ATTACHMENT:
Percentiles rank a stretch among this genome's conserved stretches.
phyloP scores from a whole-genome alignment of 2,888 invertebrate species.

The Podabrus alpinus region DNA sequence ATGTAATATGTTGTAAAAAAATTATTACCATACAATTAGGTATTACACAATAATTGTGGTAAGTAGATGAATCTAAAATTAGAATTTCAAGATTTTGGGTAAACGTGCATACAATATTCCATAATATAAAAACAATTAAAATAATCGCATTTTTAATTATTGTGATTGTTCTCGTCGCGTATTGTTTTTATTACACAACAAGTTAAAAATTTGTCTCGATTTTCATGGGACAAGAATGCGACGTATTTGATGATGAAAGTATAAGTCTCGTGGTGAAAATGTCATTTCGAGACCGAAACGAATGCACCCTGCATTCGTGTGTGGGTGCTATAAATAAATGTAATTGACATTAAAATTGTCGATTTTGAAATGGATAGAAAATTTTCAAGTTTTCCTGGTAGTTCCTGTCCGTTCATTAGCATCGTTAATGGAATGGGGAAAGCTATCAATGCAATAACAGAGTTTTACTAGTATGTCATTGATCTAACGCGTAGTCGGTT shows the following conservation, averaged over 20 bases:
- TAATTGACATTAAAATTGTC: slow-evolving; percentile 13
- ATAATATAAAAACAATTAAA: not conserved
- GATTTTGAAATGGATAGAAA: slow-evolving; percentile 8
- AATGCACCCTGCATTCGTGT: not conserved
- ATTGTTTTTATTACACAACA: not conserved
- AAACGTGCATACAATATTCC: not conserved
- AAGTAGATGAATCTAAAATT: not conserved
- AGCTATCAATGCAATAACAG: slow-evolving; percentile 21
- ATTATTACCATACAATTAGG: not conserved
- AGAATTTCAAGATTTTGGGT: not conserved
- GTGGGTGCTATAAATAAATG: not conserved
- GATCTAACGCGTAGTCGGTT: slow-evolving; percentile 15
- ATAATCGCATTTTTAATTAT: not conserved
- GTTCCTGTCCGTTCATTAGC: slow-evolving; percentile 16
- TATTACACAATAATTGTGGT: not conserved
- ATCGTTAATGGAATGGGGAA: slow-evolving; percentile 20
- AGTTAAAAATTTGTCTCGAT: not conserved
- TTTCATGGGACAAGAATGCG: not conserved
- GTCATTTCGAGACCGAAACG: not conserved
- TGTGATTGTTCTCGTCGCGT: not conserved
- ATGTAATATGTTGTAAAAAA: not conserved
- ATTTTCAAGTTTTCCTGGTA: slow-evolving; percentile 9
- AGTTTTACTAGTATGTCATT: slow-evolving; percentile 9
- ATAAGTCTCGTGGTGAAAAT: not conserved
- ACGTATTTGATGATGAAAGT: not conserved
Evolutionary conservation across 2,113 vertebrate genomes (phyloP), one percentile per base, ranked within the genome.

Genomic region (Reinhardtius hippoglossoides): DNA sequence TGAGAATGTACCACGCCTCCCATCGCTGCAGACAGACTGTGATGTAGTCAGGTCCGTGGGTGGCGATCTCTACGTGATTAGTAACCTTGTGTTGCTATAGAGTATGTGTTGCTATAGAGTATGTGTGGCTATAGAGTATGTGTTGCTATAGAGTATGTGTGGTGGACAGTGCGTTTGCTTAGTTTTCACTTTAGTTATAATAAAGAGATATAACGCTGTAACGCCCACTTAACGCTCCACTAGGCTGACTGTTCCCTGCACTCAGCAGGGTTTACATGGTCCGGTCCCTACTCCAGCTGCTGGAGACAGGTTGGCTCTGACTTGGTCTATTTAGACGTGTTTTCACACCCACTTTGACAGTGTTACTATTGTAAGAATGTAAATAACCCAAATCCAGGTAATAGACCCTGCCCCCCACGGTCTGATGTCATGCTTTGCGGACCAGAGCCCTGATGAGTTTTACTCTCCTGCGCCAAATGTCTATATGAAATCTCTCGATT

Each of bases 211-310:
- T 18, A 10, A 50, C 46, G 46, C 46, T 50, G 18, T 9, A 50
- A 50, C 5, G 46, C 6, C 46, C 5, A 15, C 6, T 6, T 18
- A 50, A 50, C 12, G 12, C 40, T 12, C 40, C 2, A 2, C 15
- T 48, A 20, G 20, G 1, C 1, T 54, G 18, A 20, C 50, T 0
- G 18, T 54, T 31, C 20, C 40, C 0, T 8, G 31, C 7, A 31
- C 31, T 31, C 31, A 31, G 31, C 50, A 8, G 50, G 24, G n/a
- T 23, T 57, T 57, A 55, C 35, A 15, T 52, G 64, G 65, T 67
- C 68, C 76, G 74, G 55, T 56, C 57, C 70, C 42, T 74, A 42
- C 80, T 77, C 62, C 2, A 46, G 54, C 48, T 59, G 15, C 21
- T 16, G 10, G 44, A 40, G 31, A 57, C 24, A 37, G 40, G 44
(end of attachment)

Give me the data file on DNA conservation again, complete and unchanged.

Percentiles rank a stretch among this genome's conserved stretches.
phyloP scores from a whole-genome alignment of 2,888 invertebrate species.

The Podabrus alpinus region DNA sequence ATGTAATATGTTGTAAAAAAATTATTACCATACAATTAGGTATTACACAATAATTGTGGTAAGTAGATGAATCTAAAATTAGAATTTCAAGATTTTGGGTAAACGTGCATACAATATTCCATAATATAAAAACAATTAAAATAATCGCATTTTTAATTATTGTGATTGTTCTCGTCGCGTATTGTTTTTATTACACAACAAGTTAAAAATTTGTCTCGATTTTCATGGGACAAGAATGCGACGTATTTGATGATGAAAGTATAAGTCTCGTGGTGAAAATGTCATTTCGAGACCGAAACGAATGCACCCTGCATTCGTGTGTGGGTGCTATAAATAAATGTAATTGACATTAAAATTGTCGATTTTGAAATGGATAGAAAATTTTCAAGTTTTCCTGGTAGTTCCTGTCCGTTCATTAGCATCGTTAATGGAATGGGGAAAGCTATCAATGCAATAACAGAGTTTTACTAGTATGTCATTGATCTAACGCGTAGTCGGTT shows the following conservation, averaged over 20 bases:
- TAATTGACATTAAAATTGTC: slow-evolving; percentile 13
- ATAATATAAAAACAATTAAA: not conserved
- GATTTTGAAATGGATAGAAA: slow-evolving; percentile 8
- AATGCACCCTGCATTCGTGT: not conserved
- ATTGTTTTTATTACACAACA: not conserved
- AAACGTGCATACAATATTCC: not conserved
- AAGTAGATGAATCTAAAATT: not conserved
- AGCTATCAATGCAATAACAG: slow-evolving; percentile 21
- ATTATTACCATACAATTAGG: not conserved
- AGAATTTCAAGATTTTGGGT: not conserved
- GTGGGTGCTATAAATAAATG: not conserved
- GATCTAACGCGTAGTCGGTT: slow-evolving; percentile 15
- ATAATCGCATTTTTAATTAT: not conserved
- GTTCCTGTCCGTTCATTAGC: slow-evolving; percentile 16
- TATTACACAATAATTGTGGT: not conserved
- ATCGTTAATGGAATGGGGAA: slow-evolving; percentile 20
- AGTTAAAAATTTGTCTCGAT: not conserved
- TTTCATGGGACAAGAATGCG: not conserved
- GTCATTTCGAGACCGAAACG: not conserved
- TGTGATTGTTCTCGTCGCGT: not conserved
- ATGTAATATGTTGTAAAAAA: not conserved
- ATTTTCAAGTTTTCCTGGTA: slow-evolving; percentile 9
- AGTTTTACTAGTATGTCATT: slow-evolving; percentile 9
- ATAAGTCTCGTGGTGAAAAT: not conserved
- ACGTATTTGATGATGAAAGT: not conserved
Evolutionary conservation across 2,113 vertebrate genomes (phyloP), one percentile per base, ranked within the genome.

Genomic region (Reinhardtius hippoglossoides): DNA sequence TGAGAATGTACCACGCCTCCCATCGCTGCAGACAGACTGTGATGTAGTCAGGTCCGTGGGTGGCGATCTCTACGTGATTAGTAACCTTGTGTTGCTATAGAGTATGTGTTGCTATAGAGTATGTGTGGCTATAGAGTATGTGTTGCTATAGAGTATGTGTGGTGGACAGTGCGTTTGCTTAGTTTTCACTTTAGTTATAATAAAGAGATATAACGCTGTAACGCCCACTTAACGCTCCACTAGGCTGACTGTTCCCTGCACTCAGCAGGGTTTACATGGTCCGGTCCCTACTCCAGCTGCTGGAGACAGGTTGGCTCTGACTTGGTCTATTTAGACGTGTTTTCACACCCACTTTGACAGTGTTACTATTGTAAGAATGTAAATAACCCAAATCCAGGTAATAGACCCTGCCCCCCACGGTCTGATGTCATGCTTTGCGGACCAGAGCCCTGATGAGTTTTACTCTCCTGCGCCAAATGTCTATATGAAATCTCTCGATT

Each of bases 211-310:
- T 18, A 10, A 50, C 46, G 46, C 46, T 50, G 18, T 9, A 50
- A 50, C 5, G 46, C 6, C 46, C 5, A 15, C 6, T 6, T 18
- A 50, A 50, C 12, G 12, C 40, T 12, C 40, C 2, A 2, C 15
- T 48, A 20, G 20, G 1, C 1, T 54, G 18, A 20, C 50, T 0
- G 18, T 54, T 31, C 20, C 40, C 0, T 8, G 31, C 7, A 31
- C 31, T 31, C 31, A 31, G 31, C 50, A 8, G 50, G 24, G n/a
- T 23, T 57, T 57, A 55, C 35, A 15, T 52, G 64, G 65, T 67
- C 68, C 76, G 74, G 55, T 56, C 57, C 70, C 42, T 74, A 42
- C 80, T 77, C 62, C 2, A 46, G 54, C 48, T 59, G 15, C 21
- T 16, G 10, G 44, A 40, G 31, A 57, C 24, A 37, G 40, G 44